Those of us in creative careers should keep this in mind—in this world, everyone wants instant success. But that happens to only the few, so it’s good to remember that for most of us, reaching that pinnacle really is a long, slow process. That sometimes it’s really hard work; that sometimes it hurts; that sometimes we have to stop and assess where we’ve been and appreciate those struggles, but not let them keep us from moving forward. And that every small accomplishment is another stone or another step toward our goal. It may take a while—years, perhaps decades. But as long as we keep going, we will, eventually, get to the top.

And the view will definitely be worth it.

A happy girl takes a rest at the top! Photo by Adrienne Wartts.

[1] The Ponce Inlet Lighthouse is located at 4831 South Peninsula Drive in Daytona Beach, Florida, and has great historical significance—for example, Stephen Crane, author of The Red Badge of Courage, based his most famous short story, “The Open Boat,” on his horrifying experience of being lost at sea within eyeshot of the Ponce Inlet Light (then called The Mosquito Light) after the sinking of the S.S. Commodore (the wreck of which was discovered in the 1980s). This one incident is probably why my father decided to bring us there. He taught The Red Badge of Courage in his English classes, but he loved short stories, especially ones of adventure.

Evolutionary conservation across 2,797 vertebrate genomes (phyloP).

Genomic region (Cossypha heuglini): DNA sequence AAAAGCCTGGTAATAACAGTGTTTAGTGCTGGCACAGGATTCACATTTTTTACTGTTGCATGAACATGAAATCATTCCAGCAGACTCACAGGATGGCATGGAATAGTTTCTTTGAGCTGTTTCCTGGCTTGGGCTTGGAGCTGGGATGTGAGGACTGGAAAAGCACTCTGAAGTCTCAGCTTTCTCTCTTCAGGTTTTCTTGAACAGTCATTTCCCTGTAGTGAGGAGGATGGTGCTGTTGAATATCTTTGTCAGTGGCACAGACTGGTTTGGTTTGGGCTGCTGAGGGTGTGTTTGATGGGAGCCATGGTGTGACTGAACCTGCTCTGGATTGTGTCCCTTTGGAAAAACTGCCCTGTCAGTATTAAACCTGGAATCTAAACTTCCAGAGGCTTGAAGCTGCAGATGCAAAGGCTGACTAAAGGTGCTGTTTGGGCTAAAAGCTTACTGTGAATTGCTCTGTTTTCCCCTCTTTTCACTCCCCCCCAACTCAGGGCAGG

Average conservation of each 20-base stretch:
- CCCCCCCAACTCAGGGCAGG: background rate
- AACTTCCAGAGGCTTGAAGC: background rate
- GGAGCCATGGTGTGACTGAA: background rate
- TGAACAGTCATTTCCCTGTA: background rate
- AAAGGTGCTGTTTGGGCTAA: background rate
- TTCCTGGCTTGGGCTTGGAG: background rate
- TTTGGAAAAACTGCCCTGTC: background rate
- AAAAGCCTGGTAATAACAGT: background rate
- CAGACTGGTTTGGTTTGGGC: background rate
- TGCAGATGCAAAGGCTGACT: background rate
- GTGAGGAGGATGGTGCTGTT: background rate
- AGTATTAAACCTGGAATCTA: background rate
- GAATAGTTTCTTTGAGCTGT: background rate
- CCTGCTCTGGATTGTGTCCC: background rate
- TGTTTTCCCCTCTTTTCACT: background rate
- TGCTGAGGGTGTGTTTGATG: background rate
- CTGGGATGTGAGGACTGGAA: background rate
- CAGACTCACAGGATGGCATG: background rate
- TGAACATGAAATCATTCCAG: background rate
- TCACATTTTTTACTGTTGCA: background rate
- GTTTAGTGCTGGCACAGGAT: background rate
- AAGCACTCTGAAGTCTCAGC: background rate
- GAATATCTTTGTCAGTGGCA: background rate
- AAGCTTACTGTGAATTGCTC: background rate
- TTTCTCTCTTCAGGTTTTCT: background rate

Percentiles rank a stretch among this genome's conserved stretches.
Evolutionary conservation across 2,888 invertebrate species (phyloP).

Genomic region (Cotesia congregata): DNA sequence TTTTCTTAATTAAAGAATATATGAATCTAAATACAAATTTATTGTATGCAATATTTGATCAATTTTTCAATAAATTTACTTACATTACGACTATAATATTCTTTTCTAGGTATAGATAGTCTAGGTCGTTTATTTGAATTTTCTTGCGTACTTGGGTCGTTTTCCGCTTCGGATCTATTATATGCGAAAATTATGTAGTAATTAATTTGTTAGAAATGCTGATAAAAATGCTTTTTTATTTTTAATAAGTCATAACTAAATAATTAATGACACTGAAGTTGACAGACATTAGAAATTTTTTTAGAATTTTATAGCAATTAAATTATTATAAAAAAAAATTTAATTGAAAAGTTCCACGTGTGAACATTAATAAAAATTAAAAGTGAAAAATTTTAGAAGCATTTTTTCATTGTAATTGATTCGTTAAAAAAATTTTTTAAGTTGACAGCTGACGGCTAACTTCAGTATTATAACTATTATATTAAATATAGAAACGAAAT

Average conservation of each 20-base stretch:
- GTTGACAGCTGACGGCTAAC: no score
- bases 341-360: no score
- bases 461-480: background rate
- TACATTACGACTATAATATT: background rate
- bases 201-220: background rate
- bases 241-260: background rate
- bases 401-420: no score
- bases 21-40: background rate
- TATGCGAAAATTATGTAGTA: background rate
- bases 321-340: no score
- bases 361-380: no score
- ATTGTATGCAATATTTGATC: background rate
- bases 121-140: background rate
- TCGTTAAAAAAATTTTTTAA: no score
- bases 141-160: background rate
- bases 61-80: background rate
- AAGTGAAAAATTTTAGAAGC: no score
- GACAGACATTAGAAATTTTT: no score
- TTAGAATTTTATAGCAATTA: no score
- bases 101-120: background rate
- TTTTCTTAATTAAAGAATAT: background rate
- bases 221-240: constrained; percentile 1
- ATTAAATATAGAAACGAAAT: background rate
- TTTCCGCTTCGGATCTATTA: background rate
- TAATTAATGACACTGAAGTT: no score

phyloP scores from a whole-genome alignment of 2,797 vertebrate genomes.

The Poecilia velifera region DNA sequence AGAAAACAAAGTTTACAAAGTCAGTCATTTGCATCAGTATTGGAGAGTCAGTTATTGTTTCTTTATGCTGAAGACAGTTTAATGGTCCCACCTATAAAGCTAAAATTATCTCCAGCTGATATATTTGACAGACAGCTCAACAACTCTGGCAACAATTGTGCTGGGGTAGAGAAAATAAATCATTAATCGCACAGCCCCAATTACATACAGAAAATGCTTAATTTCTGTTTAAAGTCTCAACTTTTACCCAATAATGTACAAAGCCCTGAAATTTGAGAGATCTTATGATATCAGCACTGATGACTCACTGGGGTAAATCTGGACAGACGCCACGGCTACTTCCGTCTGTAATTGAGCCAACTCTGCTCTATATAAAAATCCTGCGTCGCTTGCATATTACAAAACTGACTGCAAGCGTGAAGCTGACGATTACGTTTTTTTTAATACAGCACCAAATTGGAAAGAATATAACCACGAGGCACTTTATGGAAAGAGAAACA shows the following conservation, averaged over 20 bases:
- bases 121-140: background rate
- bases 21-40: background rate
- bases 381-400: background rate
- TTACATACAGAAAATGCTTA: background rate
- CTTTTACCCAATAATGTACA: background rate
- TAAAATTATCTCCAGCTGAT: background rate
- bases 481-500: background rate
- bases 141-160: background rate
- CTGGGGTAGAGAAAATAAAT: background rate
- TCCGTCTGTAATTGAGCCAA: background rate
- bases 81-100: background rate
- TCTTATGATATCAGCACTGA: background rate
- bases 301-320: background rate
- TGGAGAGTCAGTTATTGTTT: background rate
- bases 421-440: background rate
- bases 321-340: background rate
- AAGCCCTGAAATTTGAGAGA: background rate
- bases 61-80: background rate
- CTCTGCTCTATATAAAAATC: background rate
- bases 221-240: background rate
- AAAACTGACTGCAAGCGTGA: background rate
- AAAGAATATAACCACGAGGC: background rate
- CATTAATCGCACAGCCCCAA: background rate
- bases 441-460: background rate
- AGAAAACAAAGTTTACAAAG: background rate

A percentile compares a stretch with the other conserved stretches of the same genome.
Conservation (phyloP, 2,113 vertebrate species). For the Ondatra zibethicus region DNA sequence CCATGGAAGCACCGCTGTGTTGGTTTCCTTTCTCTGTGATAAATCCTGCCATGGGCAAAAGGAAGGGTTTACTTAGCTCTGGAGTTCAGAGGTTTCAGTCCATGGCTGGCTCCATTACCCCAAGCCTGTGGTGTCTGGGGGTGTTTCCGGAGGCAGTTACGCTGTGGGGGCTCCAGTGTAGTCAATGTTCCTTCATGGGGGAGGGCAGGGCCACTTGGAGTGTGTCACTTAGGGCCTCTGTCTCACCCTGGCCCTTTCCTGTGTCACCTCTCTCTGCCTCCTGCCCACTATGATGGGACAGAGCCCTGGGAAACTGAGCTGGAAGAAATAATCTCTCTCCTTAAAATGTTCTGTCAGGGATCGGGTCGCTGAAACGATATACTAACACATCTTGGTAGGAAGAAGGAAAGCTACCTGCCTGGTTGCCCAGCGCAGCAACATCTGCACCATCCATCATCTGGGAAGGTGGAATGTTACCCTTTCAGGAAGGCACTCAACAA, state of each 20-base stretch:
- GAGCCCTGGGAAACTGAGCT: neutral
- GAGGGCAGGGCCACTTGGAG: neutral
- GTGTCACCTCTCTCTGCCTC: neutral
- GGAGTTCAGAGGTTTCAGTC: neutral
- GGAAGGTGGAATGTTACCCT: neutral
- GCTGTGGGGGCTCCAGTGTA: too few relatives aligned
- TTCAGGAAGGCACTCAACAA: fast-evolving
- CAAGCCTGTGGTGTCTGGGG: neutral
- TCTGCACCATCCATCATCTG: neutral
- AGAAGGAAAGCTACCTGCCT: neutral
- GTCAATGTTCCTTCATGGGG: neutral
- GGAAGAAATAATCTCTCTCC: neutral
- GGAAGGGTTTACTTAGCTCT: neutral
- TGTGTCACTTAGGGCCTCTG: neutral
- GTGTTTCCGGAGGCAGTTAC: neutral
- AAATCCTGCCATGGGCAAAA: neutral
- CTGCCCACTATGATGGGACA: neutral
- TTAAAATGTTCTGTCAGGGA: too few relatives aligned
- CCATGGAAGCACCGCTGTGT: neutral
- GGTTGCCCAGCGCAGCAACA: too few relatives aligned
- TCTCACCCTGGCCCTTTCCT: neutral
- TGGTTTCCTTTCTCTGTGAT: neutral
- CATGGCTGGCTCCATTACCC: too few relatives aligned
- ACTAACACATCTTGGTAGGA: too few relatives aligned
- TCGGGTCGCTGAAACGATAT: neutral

The museum complex features extensive exhibits on its role in history as well as the lifestyle of lighthouse keepers. To learn about the lighthouse or plan your visit, click here: To read Crane’s “The Open Boat,” click here: